I need not go through that Divine discourse. You will remember how earnestly He speaks of the danger of seduction. Many are to come in His Name, teachers of heresies, authors of schisms, declaring that they come from Him and speak His truth, and they are to seduce many. There are to be wars and rumours of wars, the latter perhaps not less disquieting than the former. There are to be national strifes, there are to be earthquakes and famines and pestilence.
They are themselves to be persecuted — even hated of all nations, for the sake of His Name. There are to be scandals, and false brethren, betraying one another, hating one another. Iniquity is to abound, and charity is to grow cold. The Gospel is to be preached in all the world, and then the end will come.
Then, after a passage about the sign of the destruction of Jerusalem, our Lord returns to the general picture. The Apostles, or Christians through them, are warned not to believe people who say to them, “Lo, here is Christ, lo there.”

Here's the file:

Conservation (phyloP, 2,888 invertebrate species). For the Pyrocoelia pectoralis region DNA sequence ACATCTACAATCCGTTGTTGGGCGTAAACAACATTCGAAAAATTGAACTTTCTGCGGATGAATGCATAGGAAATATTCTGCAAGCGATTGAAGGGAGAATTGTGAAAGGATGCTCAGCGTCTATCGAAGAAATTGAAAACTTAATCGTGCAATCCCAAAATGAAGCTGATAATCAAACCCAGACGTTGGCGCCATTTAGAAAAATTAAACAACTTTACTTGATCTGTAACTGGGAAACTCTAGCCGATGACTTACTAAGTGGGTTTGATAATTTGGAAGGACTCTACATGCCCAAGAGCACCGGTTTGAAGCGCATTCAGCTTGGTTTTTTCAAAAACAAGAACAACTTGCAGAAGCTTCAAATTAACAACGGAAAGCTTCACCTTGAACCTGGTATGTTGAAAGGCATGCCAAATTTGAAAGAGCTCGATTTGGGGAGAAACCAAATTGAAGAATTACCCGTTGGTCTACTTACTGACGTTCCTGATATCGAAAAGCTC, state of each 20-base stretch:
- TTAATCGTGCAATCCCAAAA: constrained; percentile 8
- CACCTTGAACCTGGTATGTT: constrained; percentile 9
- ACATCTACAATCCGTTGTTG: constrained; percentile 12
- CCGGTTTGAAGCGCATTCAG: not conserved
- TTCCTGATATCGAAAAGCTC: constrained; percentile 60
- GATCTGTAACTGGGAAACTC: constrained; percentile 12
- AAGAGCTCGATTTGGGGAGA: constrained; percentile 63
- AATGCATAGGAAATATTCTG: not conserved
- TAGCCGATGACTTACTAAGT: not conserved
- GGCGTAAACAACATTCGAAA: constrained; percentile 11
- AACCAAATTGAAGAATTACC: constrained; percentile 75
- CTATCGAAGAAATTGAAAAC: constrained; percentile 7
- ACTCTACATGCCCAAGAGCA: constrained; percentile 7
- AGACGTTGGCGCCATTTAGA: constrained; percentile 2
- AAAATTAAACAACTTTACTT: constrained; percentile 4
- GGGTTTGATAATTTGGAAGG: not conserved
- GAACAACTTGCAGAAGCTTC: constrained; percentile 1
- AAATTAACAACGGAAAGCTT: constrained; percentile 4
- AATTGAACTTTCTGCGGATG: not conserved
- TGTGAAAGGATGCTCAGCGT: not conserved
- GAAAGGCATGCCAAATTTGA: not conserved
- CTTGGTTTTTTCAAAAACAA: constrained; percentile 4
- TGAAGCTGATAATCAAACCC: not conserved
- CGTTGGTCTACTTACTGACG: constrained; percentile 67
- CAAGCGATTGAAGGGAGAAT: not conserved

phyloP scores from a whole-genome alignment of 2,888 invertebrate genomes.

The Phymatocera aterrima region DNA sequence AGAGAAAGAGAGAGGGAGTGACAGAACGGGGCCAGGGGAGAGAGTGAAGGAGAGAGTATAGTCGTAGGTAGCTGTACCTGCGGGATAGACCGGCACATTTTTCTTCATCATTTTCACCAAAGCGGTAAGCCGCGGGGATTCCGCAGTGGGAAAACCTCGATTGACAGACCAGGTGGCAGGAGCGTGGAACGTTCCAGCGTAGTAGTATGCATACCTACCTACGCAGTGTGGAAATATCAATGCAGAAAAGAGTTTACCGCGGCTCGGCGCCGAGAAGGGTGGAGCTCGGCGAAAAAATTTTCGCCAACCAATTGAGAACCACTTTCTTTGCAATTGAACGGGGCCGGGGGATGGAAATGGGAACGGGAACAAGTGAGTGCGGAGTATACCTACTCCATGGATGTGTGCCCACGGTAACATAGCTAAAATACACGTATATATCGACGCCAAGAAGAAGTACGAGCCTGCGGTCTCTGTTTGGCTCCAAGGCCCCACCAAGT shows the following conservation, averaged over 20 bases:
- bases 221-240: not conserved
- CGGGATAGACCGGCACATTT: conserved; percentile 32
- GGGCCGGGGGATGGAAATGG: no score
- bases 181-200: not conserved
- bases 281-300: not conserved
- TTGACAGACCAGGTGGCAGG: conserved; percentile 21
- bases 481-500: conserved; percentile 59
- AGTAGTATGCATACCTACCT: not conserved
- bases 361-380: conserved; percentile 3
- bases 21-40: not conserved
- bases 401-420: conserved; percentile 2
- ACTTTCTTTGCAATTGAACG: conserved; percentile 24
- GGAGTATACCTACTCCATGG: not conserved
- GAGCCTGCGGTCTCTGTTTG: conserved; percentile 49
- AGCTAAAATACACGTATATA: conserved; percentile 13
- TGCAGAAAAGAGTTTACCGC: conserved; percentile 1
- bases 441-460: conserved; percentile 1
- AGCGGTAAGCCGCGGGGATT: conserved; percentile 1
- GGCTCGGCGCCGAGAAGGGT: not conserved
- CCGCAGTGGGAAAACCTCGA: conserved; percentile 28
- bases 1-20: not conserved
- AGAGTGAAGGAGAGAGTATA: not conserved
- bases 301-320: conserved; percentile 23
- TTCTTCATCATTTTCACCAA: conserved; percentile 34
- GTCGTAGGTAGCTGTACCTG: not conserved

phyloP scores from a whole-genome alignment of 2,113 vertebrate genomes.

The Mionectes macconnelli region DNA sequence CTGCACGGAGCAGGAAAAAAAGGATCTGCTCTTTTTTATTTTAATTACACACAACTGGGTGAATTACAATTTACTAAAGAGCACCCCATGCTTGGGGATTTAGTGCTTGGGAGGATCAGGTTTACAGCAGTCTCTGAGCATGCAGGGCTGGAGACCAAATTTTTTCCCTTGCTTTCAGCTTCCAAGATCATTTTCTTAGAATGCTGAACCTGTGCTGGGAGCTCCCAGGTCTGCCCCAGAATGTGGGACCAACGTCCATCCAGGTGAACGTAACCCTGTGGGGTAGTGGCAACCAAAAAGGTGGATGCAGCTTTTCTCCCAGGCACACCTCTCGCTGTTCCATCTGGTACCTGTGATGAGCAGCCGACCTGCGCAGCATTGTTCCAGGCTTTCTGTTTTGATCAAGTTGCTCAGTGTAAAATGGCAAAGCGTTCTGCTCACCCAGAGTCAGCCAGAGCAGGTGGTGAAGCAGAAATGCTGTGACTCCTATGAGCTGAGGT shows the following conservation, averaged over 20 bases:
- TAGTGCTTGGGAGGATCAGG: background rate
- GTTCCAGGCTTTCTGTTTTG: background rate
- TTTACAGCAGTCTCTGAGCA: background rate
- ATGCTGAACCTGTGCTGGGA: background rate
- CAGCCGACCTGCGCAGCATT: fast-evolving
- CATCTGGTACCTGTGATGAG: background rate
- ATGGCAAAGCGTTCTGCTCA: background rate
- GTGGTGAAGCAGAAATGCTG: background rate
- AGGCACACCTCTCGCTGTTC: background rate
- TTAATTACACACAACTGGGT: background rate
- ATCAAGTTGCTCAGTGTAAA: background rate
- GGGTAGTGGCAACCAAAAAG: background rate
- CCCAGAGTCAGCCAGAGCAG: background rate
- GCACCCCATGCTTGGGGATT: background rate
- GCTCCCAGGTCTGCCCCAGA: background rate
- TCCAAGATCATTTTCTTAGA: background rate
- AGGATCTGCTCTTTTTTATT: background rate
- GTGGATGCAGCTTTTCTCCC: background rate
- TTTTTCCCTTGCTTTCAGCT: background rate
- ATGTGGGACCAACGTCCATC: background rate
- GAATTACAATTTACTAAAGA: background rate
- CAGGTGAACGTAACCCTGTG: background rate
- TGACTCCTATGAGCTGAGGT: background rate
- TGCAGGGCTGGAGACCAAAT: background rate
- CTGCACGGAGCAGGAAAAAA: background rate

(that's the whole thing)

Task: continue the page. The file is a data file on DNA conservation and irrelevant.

The false Christs and prophets shall even show great signs and wonders. “If they shall say to you, Behold, He is in the desert, go ye not out; behold, He is in the closets, believe it not.” And then He gives two ways in which the presence of the Son of Man is to be known. “For as lightning cometh out of the east, and appeareth even unto the west, so shall also the coming” – or the presence – “of the Son of Man be.”
The two ways of finding Our Lord